Qualitative findings were supportive of the relevance, clarity, and ease of completion of items. Participants endorsed the relevance of the draft MG Symptoms PRO item content: On an individual item basis, items were found to be relevant to 86–100% of the sample. A few items related to bulbar symptoms proved not to be relevant for up to 14% of participants. This is in line with measurement development principles, aiming to generate item content reflective of different severity levels of the underlying construct of measurement, as well as clinical expectation of the increased relevance of bulbar symptoms in cases of higher MG disease severity. Findings for the FATIGUE-PRO physical fatigue scale were equally supportive, with items relevant to 86–100% of participants.
Quantitative RMT results (Table 2) indicated that all draft scales had good targeting, demonstrating the relevance of the item content in this population. No issues were identified with either the recall period or the instructions of these scales and there were few issues of clarity and interpretation; the draft MG Symptoms PRO items were found to be conceptually clear and unambiguous to 94–100% of the participants. A few items also showed some misfit to the Rasch model (Table 2).
Conceptual uniqueness of items and scales
Qualitatively, some conceptual overlap was suggested, particularly in the draft MG symptoms PRO bulbar items, where 3–28% of participants indicated conceptual overlap of four different items, and within the FATIGUE-PRO physical fatigue items, where 3–17% of participants indicated overlap with six items. Some item dependency issues were also identified in the quantitative analysis, suggesting potential overlap/redundancies in the content of the items, as well as potentially more than one concept underpinning these scales. Based on these findings, it was decided that the muscle weakness scale would be revised to move away from a single total score of muscle weakness and instead use standalone domain scales reflecting each of the different muscle groups. This would better reflect the heterogeneity of MG pathology, which was indicated by item fit issues, as well as the qualitative and clinical expert information. In addition, considering the relative relevance and overlap between the FATIGUE-PRO scales and the newly generated draft MG Symptoms PRO scales, it was decided to merge the FATIGUE-PRO physical fatigue scale with the limbs and axial items of the muscle weakness scales.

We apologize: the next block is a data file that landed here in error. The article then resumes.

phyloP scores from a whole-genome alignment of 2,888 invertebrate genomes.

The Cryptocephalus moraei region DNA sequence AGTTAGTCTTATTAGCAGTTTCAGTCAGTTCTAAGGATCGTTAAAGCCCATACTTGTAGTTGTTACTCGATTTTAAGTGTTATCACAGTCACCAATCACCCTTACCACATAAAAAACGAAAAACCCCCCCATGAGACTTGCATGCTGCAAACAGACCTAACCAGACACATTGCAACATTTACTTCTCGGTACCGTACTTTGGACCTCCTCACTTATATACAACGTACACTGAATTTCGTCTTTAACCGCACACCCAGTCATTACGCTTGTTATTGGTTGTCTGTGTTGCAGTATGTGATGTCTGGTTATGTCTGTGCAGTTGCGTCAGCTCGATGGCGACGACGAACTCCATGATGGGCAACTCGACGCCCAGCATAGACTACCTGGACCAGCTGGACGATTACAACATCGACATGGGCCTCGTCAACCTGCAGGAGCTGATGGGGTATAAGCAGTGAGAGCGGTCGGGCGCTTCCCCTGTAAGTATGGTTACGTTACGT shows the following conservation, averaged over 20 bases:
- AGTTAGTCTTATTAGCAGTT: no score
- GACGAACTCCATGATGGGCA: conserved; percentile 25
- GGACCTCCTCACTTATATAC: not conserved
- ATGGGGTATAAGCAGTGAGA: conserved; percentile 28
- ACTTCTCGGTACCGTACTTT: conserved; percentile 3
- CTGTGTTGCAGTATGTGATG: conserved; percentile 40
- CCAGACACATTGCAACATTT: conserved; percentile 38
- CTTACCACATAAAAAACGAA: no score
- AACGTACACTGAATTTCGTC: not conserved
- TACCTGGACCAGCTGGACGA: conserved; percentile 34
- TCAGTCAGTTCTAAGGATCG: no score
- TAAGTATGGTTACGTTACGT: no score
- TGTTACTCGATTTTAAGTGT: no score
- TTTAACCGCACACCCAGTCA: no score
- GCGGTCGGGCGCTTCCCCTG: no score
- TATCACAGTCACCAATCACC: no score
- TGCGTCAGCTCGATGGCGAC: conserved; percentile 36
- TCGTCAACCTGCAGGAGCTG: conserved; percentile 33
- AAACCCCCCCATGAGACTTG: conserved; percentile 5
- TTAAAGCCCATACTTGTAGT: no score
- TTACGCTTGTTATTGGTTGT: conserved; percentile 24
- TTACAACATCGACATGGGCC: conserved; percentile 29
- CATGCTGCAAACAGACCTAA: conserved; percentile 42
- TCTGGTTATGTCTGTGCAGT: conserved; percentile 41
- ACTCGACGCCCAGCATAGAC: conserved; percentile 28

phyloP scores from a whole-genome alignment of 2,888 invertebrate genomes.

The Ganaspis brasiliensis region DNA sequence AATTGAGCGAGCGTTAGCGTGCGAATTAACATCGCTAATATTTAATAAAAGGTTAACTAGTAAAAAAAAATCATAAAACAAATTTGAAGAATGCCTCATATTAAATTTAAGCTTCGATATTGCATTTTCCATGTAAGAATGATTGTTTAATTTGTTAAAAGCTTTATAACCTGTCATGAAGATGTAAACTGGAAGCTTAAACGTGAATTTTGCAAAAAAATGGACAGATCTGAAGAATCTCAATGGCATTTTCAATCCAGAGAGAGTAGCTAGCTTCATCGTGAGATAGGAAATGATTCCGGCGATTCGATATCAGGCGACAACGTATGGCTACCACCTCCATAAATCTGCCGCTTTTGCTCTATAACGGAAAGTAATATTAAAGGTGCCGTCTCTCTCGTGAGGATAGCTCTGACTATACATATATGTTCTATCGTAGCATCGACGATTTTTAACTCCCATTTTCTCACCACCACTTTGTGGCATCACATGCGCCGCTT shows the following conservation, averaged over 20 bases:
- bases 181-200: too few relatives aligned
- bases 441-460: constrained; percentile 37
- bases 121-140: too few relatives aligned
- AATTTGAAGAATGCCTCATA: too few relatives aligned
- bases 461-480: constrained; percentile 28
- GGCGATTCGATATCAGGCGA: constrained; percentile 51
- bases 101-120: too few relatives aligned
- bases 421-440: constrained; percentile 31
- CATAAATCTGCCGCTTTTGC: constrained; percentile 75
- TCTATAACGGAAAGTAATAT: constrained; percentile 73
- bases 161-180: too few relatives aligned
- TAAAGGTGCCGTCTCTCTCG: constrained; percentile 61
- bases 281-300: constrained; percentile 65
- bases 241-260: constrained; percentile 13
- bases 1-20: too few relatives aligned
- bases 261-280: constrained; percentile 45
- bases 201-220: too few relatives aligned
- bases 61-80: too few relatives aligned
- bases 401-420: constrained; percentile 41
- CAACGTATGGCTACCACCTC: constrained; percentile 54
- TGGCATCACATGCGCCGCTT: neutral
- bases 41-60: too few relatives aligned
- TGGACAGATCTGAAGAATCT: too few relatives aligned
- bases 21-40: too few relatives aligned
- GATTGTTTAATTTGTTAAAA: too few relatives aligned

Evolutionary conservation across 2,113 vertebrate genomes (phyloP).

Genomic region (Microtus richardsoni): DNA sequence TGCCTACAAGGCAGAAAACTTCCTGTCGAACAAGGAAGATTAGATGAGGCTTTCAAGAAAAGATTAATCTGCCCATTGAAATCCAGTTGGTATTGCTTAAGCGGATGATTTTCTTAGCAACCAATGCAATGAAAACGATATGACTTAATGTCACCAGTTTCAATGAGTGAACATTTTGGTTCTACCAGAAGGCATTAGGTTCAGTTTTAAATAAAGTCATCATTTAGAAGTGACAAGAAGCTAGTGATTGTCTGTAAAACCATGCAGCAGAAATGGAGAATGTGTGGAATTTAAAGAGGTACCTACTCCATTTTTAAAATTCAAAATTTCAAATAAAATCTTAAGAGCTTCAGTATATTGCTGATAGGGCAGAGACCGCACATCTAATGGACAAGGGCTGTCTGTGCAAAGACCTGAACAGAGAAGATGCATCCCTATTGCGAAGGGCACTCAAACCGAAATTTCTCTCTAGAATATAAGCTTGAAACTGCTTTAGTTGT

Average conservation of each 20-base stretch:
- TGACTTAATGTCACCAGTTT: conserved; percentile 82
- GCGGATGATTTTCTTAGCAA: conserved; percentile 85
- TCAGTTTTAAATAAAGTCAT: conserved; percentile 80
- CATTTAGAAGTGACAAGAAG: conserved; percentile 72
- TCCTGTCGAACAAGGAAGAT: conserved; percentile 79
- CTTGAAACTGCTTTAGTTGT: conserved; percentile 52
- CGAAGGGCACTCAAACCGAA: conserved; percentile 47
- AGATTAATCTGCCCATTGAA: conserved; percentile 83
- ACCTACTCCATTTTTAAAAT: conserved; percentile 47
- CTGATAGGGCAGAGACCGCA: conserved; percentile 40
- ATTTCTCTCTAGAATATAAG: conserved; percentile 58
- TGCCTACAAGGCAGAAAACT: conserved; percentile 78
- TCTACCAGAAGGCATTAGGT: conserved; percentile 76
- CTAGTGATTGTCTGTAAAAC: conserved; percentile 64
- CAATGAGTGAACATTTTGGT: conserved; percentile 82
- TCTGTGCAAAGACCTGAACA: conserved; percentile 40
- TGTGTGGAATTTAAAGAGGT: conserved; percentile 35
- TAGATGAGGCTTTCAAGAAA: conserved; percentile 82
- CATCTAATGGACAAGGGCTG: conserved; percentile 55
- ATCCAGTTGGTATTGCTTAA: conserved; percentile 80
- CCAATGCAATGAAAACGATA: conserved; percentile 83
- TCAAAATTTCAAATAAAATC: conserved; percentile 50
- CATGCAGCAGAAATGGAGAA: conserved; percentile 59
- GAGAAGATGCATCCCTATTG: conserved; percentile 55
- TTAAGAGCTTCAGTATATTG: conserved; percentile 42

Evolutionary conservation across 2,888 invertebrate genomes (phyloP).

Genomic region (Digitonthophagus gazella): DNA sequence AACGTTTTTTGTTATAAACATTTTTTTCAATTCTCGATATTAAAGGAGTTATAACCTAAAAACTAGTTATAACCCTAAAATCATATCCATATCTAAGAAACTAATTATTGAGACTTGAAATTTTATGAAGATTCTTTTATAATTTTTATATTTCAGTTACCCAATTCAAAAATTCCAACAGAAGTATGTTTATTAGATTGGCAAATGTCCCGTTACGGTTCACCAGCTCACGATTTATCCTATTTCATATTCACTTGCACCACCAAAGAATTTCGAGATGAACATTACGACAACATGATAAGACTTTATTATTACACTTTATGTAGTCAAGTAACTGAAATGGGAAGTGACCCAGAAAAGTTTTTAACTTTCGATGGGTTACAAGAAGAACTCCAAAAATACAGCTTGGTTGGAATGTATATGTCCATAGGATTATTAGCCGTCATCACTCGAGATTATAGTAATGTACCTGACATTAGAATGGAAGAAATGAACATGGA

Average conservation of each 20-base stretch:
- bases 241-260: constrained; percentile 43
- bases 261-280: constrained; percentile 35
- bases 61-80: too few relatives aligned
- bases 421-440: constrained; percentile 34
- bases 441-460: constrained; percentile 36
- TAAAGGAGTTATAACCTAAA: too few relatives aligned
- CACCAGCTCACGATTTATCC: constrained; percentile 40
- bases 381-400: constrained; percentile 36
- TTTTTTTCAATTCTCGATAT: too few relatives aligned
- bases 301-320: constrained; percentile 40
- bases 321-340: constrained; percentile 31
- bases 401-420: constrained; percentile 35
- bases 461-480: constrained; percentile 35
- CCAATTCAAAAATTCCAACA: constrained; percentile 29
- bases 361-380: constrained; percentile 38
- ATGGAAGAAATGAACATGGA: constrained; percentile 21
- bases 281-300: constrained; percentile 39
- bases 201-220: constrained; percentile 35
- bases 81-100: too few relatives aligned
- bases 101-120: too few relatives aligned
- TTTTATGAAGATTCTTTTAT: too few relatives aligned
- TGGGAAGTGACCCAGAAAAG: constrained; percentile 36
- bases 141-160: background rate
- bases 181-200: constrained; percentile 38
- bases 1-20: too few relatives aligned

Appropriateness of response scale
Minimal issues were raised with the response scale during the interviews: Only one participant raised issues with selecting a response option for five of the draft MG Symptom PRO items. No response scale issues were identified for the FATIGUE-PRO physical fatigue scale. RMT analysis also uncovered some issues with the ordering of the item response thresholds, particularly with the muscle weakness 6-level severity scale, where more than a third of the items displayed disordering, suggesting participants could not distinguish between six unique levels of severity for these items in the draft MG Symptoms PRO. Based on these findings, and in consultation with clinical experts, the muscle weakness items` severity response scale was reduced to four levels (Fig. 4).
Step 2: Psychometric evaluation of the refined version of the PRO instrument
The outcome of the MMP steps described above was a refined version of the MG Symptoms PRO instrument (Fig. 4). A final round of psychometric evaluation was performed for this refined PRO instrument (Table 2) demonstrating supportive overall results for all scales (Fig. 5; Additional file 1).
Targeting analyses demonstrated that the scales covered a good range of the participant sample locations (Additional file 1). Figure 5 shows the RMT analysis results for the Physical Fatigue scale, as an example. Only the bulbar muscle weakness scale had a relatively narrow coverage and larger floor effects, suggesting that items were not as relevant to participants with lower disease severity, which is in line with clinical expectations of bulbar symptoms (Additional file 1).
The person separation indices were high for all scales except the ocular muscle weakness scale (Table 2) which could be linked to the relatively small item number (n = 3) in the available data, but also to the specific composition of the sample, which excluded patients with ocular symptoms alone. The refined four-level severity scale of the muscle weakness items largely resolved the disordering of the original response scale with disordering being limited to one item. However, some item misfit and dependency issues persisted, particularly for the bulbar muscle weakness and physical fatigue scales (Fig. 5; Additional file 1).